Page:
It's notable that the September 11th hijackers and the man who murdered Theo van Gogh all belonged to a new type of fundamentalist Islam. In this new development, neo-fundamentalists claim to act in the name of the Umma, the Islamic community, which they redefine according to their needs. It's an imaginary Umma, which offers a home for rootless Muslims and creates a new group identity. It's not without reason that this neo-fundamentalism is especially widespread in the diaspora or among culturally rootless Muslims of the Arab upper class.
Purifying the religion from wrong belief
Unlike traditional Islamists, they are interested only marginally in social questions, the reform of society or simple issues of power. Rather like the old Marxist student groups, they create their own reality, in which symbols or poster actions are more important than reality. For the one, it was the bourgeois society, for the others, it's the purifying of religion from wrong belief or Jihad.
Traditionally, "holy war" is limited to one territory, as with Hamas or Hezbollah. Neo-fundamentalism, on the other hand, is universal and targets icons, whether they are banking towers or a film-maker like Theo van Gogh, whose artistic universe seemed to be blasphemous in the imaginary world of his attacker. Neo-fundamentalism is not an Islamic phenomenon, and it doesn't have to promote violence. Its equivalent is the evangelical movement in the USA, the "born again Christians" who helped President Bush to his second term.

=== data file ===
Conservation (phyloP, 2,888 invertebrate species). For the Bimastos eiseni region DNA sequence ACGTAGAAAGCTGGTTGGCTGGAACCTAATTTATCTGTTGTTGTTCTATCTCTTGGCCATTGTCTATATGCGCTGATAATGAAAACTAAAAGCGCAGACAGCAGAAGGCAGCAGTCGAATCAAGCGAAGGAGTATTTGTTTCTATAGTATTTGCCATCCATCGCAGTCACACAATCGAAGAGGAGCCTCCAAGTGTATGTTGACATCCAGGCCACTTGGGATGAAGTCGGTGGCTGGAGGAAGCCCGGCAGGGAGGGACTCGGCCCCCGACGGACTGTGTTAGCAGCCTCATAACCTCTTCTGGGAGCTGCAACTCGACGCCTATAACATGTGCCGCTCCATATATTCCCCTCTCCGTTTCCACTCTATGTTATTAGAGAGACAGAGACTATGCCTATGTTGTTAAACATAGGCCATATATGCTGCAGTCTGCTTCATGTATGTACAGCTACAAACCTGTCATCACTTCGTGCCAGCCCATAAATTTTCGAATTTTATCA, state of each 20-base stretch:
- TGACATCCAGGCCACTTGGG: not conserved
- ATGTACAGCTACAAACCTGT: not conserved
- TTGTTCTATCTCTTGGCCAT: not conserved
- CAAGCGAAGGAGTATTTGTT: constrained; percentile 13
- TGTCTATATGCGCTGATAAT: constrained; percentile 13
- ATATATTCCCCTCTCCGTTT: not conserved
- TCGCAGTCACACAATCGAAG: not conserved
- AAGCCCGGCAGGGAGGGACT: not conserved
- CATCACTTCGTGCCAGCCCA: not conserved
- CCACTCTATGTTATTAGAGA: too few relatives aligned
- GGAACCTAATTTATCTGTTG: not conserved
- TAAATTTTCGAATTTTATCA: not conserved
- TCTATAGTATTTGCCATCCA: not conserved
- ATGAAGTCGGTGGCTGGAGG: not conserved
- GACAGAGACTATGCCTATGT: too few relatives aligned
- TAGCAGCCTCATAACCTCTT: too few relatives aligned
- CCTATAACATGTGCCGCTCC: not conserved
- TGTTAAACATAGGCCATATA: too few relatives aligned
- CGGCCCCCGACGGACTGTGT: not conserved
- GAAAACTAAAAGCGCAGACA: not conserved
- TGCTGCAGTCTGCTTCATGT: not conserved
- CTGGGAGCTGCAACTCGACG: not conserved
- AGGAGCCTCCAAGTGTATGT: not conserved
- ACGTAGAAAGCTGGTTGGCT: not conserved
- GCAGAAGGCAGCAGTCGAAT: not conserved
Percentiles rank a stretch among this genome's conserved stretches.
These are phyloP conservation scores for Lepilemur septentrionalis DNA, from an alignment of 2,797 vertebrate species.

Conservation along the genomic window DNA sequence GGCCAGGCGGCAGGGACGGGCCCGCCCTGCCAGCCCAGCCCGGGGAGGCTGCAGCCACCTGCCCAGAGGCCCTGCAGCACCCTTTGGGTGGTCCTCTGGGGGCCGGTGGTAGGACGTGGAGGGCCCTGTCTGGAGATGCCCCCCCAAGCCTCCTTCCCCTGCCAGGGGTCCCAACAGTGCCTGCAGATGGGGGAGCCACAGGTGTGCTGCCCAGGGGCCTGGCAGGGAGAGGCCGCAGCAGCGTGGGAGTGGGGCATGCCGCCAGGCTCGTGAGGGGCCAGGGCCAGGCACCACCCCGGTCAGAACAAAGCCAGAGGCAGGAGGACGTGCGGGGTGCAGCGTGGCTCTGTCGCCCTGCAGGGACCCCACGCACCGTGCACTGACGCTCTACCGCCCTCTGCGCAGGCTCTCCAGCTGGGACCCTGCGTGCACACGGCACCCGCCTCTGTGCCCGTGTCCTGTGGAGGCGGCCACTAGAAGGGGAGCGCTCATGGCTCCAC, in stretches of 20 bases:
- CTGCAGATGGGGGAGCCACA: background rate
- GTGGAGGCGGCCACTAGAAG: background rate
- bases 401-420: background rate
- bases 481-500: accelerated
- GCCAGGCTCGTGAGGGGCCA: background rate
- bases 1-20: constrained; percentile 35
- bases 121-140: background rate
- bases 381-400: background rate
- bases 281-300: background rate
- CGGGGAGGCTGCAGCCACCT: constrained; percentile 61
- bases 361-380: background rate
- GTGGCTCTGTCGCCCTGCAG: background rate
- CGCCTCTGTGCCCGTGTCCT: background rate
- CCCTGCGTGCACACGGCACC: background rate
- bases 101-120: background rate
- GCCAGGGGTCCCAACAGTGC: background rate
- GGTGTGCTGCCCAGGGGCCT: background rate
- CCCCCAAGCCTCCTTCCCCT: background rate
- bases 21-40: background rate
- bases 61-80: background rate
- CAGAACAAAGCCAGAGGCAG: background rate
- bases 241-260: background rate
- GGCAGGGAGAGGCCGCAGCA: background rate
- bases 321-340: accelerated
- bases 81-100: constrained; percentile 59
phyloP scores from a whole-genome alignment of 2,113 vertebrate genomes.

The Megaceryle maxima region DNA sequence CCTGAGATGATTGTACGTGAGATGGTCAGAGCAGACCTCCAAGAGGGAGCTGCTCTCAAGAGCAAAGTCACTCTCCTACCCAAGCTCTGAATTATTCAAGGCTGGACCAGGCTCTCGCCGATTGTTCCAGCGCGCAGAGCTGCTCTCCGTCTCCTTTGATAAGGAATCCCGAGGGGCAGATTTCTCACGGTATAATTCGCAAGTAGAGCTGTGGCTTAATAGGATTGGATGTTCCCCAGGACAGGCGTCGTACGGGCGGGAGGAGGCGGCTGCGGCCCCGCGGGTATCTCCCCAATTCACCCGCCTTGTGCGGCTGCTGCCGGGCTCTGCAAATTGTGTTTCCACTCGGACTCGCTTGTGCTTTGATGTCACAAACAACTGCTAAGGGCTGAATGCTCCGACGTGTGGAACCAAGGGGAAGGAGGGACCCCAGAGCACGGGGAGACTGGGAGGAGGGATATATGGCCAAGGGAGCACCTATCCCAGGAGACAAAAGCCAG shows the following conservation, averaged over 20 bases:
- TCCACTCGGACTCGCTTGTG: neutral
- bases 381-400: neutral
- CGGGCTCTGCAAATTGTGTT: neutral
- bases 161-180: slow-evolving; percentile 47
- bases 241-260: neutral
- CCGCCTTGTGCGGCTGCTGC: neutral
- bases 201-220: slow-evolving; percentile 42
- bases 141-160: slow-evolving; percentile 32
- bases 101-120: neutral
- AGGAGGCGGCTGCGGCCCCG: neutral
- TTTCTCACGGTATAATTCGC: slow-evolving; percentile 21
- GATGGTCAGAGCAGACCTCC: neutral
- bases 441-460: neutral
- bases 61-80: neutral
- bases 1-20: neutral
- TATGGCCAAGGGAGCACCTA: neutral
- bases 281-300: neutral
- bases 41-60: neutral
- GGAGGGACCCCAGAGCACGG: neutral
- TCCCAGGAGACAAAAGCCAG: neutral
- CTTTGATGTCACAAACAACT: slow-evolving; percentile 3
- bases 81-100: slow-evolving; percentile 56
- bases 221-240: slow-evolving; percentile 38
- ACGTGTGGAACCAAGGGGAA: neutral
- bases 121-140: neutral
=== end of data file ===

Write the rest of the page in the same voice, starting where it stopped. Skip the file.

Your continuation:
Their division of the world into good and evil influences world politics as much as does the agenda of the neo-fundamentalists, who are even prepared to enter into alliances of convenience with traditional Islamists. That's the case, for example, with Hizb ut-Tahrir, which has influence in Central Asia, Pakistan and some Middle Eastern countries. The movement preaches non-violent resistance against repressive dictators and has built up an effective network in the region.
Activities are discussed and coordinated in the organisation's headquarters in London and then distributed by internet. In April 2002, three British Muslims, two of them converts, were arrested in Egypt while they tried to propagate the aims of their movement: neo-fundamentalists and those who were seeking meaning in their lives had obviously come together.
In the European context, transnational neo-fundamentalism is unlikely to have reached its high point yet. Especially in France, Spain and Great Britain, it can be observed among Arab immigrants of the second and third generations. New forms of religion are the expression of social change, and social change is currently occurring at breakneck speed among young people of Arab origin.
Their fathers' generation was conformist and was content to live on the margins of society, which still seemed preferable to the slums back home. The young are rebelling against that. They are looking for their place in society, and at the same time for an identity somewhere between Islam and Europe. Neo-fundamentalism, which has many faces, helps them in their search, even answering their questions about lifestyle – Islam as "Wellness."
What should one wear, how can one get money quickly and legally, how should a cyberspace-Muslim go about meeting a suitable woman? That's all part of the provocation for Europe. The "non-believers" are also searching for the way, but haven't found it yet.
© Michael Lüders 2005
This article was previously published in Germany's daily 'Frankfurter Rundschau'.
Translation from German: Michael Lawton